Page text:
Safety and efficacy of the endoscopic modified Lothrop procedure: A systematic review and meta-analysis

Authors

  • Peter Anderson MD,

    1. Department of Otolaryngology–Head & Neck Surgery, Saint Louis University, Saint Louis, Missouri, U.S.A.
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  • Raj Sindwani MD, FACS

    Corresponding author
    1. Department of Otolaryngology–Head & Neck Surgery, Saint Louis University, Saint Louis, Missouri, U.S.A.
    • St. Louis University Hospital, Dept. of Otolaryngology, 3635 Vista Ave, 6 FDT, St. Louis, MO 63110
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  • Presented at the Triological Society Combined Southern and Middle Sections Meeting, Bonita Springs, Florida, U.S.A., January 8–11, 2009.

  • Winner of the 1st Place Research Poster Prize.

Abstract

Objectives/Hypothesis:

The endoscopic modified Lothrop procedure (EMLP; also known as Draf III or frontal drillout) has recently gained popularity as a minimally invasive alternative to frontal sinus obliteration. This systematic analysis was designed to assess the safety and efficacy of the EMLP.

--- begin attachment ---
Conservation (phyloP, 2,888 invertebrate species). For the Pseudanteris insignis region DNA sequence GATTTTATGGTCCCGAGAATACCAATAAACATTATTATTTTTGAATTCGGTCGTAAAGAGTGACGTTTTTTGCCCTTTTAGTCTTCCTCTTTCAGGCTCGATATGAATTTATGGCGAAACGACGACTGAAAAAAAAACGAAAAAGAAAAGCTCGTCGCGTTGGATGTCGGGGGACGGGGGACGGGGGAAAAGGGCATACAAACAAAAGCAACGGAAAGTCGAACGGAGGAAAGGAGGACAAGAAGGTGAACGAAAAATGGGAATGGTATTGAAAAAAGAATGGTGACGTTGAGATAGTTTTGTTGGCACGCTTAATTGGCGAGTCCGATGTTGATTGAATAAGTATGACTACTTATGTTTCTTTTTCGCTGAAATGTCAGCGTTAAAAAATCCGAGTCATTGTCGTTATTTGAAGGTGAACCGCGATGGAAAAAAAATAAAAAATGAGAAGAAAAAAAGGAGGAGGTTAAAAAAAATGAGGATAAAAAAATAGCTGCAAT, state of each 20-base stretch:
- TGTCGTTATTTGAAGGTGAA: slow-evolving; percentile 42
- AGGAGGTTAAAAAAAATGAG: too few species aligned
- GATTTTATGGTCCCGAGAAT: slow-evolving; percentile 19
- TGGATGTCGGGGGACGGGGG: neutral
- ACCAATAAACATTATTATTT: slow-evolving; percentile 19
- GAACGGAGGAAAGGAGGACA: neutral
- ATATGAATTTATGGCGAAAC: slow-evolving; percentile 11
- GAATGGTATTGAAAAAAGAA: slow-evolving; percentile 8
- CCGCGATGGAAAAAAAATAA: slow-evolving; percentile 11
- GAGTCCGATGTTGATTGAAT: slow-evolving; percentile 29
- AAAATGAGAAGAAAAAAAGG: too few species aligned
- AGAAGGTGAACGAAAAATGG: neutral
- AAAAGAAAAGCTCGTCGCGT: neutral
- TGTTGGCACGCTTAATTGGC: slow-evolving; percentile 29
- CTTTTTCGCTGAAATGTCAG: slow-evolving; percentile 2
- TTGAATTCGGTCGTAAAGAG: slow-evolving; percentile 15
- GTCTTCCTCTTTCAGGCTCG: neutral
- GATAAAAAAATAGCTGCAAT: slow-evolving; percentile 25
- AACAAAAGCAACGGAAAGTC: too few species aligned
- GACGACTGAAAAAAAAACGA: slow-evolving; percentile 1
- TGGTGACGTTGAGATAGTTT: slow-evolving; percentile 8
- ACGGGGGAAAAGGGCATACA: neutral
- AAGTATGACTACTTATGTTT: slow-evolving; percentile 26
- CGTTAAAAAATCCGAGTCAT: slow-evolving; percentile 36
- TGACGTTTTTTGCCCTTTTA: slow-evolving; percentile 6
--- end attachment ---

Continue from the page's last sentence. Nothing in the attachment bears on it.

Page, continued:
Study Design:

Literature review and meta-analysis.

Methods:

We performed a search of all English studies published from 1990 to 2008 that reported results from a minimum of five patients undergoing the EMLP. Of the 33 papers reviewed, 18 studies (evidence level II-2 or II-3) containing data from 612 patients met inclusion criteria.

Results:

The most common indications for EMLP were chronic frontal sinusitis (75.2%) and mucocele (21.3%). Patients had an average age of 47.9 years (range, 14–89 years) and were followed for 28.5 months postoperatively. Only 20.3% of procedures were performed without image-guidance. Stents were rarely used (6%). The rate of major and minor complications was <1% and 4%, respectively. No deaths were reported. A majority of patients were discharged within 24 hours. Postoperative endoscopic findings, qualitatively reported in 394 patients, demonstrated frontal sinus patency or partial stenosis in 95.9% at last follow-up. Where specifically assessed (n = 430 patients), improvement in symptoms was achieved in 82.2% of cases, with 16% reporting no significant change, and 1.2% reporting worsening of symptoms. The overall failure rate (requiring further surgery) of EMLP was 13.9% (85/612). Of the failures, 80% underwent revision EMLP, whereas 20% elected osteoplastic frontal sinus obliteration.

Conclusions:

When performed by an experienced surgeon, EMLP is a safe and efficacious procedure that is well tolerated. Laryngoscope, 2009

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